Rotator Cuff Tears: More Common Than You Think (Part 2)

Author: Eric Bava, MD Orthopedic Surgeon, Sports Medicine MarinHealth Medical Network

A partial or complete rotator cuff tear is a common athletic injury as well as an occupational hazard in jobs requiring overhead lifting or similar repetitive movements. However, as we learned in last month’s column, the number one risk factor is the natural wear and tear of age, especially in people over age 60. Counting all these factors, more than two million Americans seek medical help each year for a rotator cuff problem.

In this article, I’ll discuss what comes next if your doctor has determined (through physical exam, X-ray, and/or MRI) that you have a partial or complete tear in a rotator cuff tendon.

Unless the tear or injury is severe, your doctor may start with a more conservative, non-surgical treatment option such as physical therapy. The good news is that physical therapy is often as effective as surgery in getting back your range of motion, easing the pain and helping you return to your regular activities. Physical therapy can also help prevent future injury through stretching and strengthening exercises especially targeted to the shoulder.

If your shoulder shows no improvement after six to 12 weeks, you may need surgery to relieve your pain and restore function. Depending on the type and severity of the tear, your surgeon has two options:

  • Arthroscopic surgery, typically an outpatient procedure, in which the surgeon, with the help of a tiny camera, can make the needed repairs through thin tools inserted into the shoulder.
  • Open surgery, in which the surgeon makes an incision in your shoulder, detaches the shoulder muscle, and makes the needed repair in the tendon. Open surgery, like arthroscopic surgery, does not typically require an overnight stay in the hospital.

Both types of surgery can be done under general anesthesia or by use of a nerve block which numbs the shoulder and arm while you stay awake. Recovery from arthroscopic is usually quicker than if you have open surgery, but time is a big factor in both.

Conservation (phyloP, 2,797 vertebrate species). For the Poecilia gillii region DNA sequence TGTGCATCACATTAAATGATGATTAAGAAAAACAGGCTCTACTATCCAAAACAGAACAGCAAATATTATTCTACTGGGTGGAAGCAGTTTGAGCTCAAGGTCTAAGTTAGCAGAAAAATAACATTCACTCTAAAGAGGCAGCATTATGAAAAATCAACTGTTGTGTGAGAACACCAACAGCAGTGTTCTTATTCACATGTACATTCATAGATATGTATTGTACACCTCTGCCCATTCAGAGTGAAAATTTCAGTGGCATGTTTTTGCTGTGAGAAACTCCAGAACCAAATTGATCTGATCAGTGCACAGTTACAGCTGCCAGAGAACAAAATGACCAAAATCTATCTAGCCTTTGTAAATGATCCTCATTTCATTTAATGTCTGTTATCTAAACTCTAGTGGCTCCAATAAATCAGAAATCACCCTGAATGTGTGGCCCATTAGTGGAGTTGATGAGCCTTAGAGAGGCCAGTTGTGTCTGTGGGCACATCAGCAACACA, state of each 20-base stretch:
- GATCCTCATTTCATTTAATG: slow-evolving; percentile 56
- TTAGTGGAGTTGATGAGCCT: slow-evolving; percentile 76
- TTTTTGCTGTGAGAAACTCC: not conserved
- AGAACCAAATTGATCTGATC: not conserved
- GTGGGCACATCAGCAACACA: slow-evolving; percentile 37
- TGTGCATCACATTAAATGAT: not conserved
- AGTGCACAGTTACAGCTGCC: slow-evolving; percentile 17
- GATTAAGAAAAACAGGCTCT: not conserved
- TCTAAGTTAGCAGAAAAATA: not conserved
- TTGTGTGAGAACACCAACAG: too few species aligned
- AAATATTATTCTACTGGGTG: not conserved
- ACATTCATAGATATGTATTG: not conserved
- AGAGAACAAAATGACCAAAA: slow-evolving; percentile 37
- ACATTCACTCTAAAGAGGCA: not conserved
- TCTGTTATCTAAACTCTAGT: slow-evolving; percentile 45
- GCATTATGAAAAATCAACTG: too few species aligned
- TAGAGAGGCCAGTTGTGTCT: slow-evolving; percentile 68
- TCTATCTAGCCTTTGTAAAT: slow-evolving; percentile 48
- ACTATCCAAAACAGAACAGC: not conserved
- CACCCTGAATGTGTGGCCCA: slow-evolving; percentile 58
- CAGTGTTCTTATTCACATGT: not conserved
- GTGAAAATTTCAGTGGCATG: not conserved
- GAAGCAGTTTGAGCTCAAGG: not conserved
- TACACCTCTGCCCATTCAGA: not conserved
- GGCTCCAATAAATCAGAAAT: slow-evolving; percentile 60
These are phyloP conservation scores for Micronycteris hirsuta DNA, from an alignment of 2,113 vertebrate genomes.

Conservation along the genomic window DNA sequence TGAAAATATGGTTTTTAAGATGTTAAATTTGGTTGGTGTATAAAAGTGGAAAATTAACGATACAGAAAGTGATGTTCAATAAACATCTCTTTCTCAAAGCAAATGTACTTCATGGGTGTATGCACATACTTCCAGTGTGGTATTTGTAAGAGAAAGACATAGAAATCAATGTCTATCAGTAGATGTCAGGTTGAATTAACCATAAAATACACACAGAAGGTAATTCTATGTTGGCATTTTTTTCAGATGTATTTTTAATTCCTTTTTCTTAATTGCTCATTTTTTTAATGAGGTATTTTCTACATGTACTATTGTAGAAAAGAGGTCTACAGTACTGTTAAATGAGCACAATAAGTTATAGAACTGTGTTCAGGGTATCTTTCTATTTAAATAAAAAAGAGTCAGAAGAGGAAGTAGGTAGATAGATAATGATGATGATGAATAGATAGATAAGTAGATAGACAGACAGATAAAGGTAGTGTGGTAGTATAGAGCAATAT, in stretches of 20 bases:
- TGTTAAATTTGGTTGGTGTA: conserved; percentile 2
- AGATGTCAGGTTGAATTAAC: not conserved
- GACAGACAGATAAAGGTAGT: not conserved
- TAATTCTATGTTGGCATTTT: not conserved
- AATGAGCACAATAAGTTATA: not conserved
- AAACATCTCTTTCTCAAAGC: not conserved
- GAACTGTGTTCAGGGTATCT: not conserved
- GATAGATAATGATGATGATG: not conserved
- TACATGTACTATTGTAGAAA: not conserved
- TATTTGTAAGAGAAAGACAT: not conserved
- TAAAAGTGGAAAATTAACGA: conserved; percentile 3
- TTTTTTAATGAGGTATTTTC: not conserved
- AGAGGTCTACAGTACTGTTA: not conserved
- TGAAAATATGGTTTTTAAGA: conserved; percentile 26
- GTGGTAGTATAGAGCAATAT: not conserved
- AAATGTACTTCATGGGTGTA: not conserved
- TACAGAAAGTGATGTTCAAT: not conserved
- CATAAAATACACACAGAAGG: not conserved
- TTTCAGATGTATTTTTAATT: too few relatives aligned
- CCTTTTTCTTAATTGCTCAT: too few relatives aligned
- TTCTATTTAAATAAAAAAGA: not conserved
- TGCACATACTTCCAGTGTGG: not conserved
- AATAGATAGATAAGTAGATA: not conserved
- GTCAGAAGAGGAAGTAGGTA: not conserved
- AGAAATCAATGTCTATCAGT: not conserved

You will probably be in a sling for about four to six weeks. No driving for a week or two. The pain will be around for a while, even a few months, before you feel better.

To lessen the risk of opioid addiction, your doctor will recommend over-the-counter pain relief medications such as acetaminophen, aspirin, ibuprofen, or naproxen. If opioids are needed, take only as directed and stop using them when your pain is tolerable.

Your doctor will give you at-home strengthening exercises to do and likely also prescribe a round or two of physical therapy. Recovery from rotator cuff surgery does take patience and perseverance, but keep in mind, most people are back to normal in three to four months.

How can you keep your shoulders healthy and avoid rotator cuff tears?

With acute tears, the kind from a sports injury or the result of a fall or other accident, the focus will be on rehabilitation starting with physical therapy and then a home and work regimen that limits heavy lifting for a period of time. Shoulder strengthening exercises may be needed for a year or two.

Shoulder strengthening exercises, such as those using resistance bands or cables, are good and best done with your hands at your sides or at shoulder level. Avoid lifting weights such as barbells over your head.

Make adaptions to household or work tasks that require extensive lifting of the arms overhead, such as painting ceilings, or the use of heavy equipment or power tools that require overhead lifting. Prolonged repetitive movement and age are the biggest contributors to chronic tears, but in these cases, there are ways to prevent or minimize the chance of a tear occurring.

If you enjoy sports and want to keep your shoulders in shape for as long as possible, a non-load bearing activity such as swimming may be your best choice. Tennis, especially those powerful overhead serves, puts a lot of torque on the tendons, as does baseball, especially the pitching motion. Many times a patient will tell me, “but doctor, I was just playing catch with my son.”

Rotator cuff tears are common but fixable. Sports injuries and accidents may not be avoidable, but we can lessen the risk of chronic rotator cuff tears by giving our shoulders, one of the hardest working joints in the body, the first class treatment and consideration they deserve.